A Home in the City

There is an old camper parked in the neighborhood. I suspect it is someone’s home. All winter it has been parked there with curtains drawn. This morning, with spring bursting out all over the streets of the city, the resident of the camper pushed aside the curtains and opened the rear window.

With a laundromat nearby and a convenience store for day-old donuts, hotdogs and spoiled fruit, someone makes a home in the city. At one time, this someone had owned or rented a place with furniture, perhaps a yard and a place to park the camper.
For two years a man lived in the Mississippi River gorge. He woke up from his tent, folded it, and hoisted it onto his back to carry it with him to the nearby convenience store. He washed and bought coffee and bread. Through Minnesota’s winter and spring, winter and spring he lived in the gorge. Did he chose to live in the gorge or was it too difficult to get into a city-run shelter? There are not enough homeless shelters for the numbers of people living on the streets. Many shelters are for families only or there is a strict check in time.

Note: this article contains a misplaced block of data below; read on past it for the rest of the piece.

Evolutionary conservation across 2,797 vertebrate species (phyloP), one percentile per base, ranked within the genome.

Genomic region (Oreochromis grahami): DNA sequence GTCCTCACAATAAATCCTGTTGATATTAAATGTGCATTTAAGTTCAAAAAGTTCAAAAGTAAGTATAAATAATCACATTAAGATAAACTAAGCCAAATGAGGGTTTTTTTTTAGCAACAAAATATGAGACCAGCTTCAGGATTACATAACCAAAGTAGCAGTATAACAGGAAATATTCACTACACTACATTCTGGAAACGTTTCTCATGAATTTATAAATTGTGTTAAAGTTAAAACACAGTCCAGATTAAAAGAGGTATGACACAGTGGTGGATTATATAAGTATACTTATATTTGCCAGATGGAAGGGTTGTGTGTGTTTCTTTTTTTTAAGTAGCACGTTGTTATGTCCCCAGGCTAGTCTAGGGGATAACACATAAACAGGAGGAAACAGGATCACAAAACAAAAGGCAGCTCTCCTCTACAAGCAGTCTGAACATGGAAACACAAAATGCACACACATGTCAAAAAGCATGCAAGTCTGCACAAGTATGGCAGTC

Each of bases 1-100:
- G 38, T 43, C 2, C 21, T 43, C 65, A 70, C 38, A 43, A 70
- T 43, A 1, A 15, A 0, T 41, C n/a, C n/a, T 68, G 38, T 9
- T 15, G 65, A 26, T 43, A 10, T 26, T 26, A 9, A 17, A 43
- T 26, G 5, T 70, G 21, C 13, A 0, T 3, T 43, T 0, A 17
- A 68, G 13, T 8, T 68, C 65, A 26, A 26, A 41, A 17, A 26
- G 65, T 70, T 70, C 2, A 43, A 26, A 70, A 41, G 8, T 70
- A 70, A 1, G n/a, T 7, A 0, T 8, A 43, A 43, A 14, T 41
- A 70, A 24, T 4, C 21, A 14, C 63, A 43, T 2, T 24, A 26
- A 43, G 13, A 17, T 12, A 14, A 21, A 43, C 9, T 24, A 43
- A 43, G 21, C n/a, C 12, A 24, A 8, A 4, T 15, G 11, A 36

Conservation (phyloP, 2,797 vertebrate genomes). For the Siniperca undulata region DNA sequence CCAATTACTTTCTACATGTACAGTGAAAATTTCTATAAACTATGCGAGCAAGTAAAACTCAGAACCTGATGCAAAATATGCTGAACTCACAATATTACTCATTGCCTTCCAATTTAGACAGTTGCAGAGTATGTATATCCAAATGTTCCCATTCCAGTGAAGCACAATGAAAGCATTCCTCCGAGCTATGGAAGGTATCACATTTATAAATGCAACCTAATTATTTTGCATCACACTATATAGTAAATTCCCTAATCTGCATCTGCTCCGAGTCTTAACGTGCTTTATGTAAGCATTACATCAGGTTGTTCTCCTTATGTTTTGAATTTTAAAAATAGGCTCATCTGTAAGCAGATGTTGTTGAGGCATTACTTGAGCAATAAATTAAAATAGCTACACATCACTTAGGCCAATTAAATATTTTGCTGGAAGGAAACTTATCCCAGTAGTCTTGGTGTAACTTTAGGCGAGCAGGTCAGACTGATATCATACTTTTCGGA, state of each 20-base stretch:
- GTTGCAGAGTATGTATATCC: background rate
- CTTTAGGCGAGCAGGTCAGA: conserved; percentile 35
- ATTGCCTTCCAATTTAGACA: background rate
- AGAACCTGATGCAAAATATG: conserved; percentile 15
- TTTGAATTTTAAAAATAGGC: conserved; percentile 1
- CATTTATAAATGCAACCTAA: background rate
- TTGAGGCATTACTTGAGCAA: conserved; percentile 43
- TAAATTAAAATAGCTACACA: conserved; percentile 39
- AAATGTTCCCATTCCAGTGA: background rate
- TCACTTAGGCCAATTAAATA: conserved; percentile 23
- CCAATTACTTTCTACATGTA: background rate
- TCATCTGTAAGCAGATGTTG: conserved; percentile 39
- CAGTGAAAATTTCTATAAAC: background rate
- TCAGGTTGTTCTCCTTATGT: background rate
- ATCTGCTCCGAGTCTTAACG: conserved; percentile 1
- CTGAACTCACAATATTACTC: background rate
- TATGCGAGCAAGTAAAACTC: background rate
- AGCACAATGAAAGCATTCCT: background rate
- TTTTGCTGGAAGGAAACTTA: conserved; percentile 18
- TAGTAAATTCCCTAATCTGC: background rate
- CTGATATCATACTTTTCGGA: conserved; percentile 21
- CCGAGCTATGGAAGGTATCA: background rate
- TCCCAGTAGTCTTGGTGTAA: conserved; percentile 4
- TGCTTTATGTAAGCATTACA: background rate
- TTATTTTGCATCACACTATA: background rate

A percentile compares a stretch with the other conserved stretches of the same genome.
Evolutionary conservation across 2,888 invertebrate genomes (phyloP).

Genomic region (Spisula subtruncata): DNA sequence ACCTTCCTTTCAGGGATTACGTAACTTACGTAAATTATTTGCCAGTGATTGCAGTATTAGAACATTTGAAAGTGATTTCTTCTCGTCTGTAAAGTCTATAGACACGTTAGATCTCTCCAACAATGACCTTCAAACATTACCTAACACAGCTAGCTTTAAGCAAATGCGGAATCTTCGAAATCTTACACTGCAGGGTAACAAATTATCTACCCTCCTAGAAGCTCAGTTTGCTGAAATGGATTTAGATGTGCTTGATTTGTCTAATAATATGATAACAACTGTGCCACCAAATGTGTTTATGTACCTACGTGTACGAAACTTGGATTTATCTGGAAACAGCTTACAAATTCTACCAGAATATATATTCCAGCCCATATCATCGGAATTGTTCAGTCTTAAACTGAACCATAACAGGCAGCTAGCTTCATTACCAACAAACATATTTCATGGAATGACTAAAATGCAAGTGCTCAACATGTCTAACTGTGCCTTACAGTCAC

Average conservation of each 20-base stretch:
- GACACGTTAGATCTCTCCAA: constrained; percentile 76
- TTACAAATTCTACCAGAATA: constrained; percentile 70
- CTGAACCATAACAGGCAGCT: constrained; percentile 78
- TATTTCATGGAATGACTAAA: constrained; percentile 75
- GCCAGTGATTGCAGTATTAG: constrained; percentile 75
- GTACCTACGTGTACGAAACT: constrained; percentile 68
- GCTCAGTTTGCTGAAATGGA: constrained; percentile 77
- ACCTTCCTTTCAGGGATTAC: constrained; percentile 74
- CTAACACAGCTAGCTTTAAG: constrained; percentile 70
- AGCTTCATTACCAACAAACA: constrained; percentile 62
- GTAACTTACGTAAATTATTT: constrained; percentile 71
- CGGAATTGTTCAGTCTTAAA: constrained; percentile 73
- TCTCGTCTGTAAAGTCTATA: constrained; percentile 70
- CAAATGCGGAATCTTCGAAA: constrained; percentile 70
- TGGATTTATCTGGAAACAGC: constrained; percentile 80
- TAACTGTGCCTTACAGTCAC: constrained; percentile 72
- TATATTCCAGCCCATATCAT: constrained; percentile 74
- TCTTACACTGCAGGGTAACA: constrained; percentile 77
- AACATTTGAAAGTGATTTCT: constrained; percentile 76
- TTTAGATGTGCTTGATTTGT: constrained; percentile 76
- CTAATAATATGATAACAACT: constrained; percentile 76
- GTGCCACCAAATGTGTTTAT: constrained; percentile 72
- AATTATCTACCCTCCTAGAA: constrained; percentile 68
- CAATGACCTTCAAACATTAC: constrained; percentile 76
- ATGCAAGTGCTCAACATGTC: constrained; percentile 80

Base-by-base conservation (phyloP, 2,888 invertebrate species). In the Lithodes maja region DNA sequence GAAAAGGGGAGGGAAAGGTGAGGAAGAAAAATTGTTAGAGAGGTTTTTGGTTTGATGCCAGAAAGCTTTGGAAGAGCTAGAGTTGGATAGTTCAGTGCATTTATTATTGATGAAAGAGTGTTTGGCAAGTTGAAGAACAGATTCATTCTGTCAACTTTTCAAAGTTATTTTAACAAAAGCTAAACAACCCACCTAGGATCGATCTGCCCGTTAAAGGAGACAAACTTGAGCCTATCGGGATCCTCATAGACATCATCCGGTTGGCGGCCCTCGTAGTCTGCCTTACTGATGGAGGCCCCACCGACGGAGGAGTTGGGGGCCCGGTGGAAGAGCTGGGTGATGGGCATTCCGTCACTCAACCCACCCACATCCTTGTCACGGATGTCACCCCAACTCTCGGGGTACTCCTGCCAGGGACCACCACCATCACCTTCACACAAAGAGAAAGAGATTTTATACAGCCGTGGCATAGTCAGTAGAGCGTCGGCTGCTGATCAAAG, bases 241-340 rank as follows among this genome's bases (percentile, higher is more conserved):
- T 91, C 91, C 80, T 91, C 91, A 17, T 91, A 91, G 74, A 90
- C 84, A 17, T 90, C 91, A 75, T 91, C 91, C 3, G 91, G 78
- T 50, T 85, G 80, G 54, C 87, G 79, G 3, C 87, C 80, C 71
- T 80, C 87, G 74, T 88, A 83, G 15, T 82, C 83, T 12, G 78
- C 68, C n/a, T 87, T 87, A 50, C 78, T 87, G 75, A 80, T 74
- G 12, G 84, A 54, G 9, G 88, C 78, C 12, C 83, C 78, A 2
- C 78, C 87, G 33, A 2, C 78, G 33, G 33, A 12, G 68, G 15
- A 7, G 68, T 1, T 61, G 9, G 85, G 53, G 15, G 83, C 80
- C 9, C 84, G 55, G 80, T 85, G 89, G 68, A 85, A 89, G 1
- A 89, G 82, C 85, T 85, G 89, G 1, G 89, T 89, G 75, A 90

Like a seed in the earth, tantalized by the promise of the sun and growth, a person emerges from home with the promise of life and dreams. A home is not just a house to fulfill physical needs, but a place of dreams.

Gaston Bachelard ( 1884-1962) one of Europe’s leading philosophers said this of houses:

The house as I see it, is a sort of airy structure that moves about on the breath of time. It       really is open to the wind of another time. It seems as though it could greet us every day       of our lives in order to give us confidence in life.     from The Poetics of Space, 1958